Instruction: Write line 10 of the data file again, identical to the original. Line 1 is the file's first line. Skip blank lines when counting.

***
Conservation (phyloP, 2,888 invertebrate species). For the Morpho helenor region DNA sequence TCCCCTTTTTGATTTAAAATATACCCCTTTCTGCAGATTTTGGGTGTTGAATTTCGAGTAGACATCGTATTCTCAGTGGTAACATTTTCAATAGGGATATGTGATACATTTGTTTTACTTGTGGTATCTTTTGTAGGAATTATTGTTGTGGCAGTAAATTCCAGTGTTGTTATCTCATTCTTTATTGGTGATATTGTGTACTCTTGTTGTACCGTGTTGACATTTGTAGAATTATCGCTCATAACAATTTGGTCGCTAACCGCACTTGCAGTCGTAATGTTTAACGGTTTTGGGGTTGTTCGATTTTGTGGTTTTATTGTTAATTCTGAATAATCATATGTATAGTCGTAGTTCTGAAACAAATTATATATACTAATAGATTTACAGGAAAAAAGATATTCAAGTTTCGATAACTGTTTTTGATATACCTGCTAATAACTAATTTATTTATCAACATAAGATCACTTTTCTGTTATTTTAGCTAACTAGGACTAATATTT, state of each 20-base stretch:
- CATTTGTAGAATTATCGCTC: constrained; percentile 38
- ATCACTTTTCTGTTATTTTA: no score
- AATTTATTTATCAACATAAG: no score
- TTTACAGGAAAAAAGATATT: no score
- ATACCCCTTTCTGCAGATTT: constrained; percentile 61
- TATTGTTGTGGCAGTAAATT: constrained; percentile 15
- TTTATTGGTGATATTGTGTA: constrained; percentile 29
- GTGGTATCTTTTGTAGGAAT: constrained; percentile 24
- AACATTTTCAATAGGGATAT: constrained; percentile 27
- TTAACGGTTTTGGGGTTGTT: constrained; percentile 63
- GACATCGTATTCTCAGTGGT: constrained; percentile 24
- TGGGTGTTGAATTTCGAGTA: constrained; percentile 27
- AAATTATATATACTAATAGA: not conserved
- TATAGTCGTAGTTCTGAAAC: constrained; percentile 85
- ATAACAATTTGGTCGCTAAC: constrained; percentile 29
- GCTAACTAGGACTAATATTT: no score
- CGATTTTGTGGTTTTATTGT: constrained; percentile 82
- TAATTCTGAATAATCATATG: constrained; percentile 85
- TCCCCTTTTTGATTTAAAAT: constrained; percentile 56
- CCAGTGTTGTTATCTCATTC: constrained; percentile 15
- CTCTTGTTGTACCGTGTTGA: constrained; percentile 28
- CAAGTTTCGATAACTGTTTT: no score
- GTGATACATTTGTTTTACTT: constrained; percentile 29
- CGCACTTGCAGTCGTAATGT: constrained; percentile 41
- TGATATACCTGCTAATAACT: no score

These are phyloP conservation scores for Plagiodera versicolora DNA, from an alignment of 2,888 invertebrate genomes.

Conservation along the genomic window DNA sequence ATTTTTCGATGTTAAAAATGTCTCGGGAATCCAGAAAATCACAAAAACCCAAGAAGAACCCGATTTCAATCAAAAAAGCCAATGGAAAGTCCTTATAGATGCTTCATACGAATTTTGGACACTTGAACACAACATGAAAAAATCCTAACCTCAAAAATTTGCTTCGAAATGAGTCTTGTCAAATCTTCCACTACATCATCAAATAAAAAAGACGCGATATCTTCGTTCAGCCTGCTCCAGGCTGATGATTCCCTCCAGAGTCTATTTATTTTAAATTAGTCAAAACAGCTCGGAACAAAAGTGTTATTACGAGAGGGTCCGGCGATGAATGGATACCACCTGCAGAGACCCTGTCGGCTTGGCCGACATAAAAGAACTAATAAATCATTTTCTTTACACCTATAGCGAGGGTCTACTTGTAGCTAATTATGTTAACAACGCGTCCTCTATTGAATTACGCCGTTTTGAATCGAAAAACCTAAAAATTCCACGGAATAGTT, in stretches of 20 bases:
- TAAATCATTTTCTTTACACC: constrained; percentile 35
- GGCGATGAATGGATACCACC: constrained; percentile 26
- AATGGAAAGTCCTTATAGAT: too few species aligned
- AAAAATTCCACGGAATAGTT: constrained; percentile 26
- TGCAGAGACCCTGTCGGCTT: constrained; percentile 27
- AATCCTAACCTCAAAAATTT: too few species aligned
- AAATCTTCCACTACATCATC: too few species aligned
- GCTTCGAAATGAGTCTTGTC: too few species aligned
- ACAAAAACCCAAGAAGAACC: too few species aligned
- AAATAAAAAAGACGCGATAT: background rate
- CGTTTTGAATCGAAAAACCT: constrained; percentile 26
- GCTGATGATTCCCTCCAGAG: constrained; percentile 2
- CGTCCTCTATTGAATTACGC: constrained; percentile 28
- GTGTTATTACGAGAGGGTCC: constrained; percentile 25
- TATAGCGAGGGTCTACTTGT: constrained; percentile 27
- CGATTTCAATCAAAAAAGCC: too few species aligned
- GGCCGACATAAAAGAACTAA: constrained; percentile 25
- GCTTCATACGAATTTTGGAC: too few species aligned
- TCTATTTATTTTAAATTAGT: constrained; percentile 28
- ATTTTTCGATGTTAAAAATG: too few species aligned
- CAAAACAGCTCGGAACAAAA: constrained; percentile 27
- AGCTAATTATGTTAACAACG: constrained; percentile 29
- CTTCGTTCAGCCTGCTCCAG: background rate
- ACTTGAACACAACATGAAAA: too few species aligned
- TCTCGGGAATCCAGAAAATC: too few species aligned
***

- AACATTTTCAATAGGGATAT: constrained; percentile 27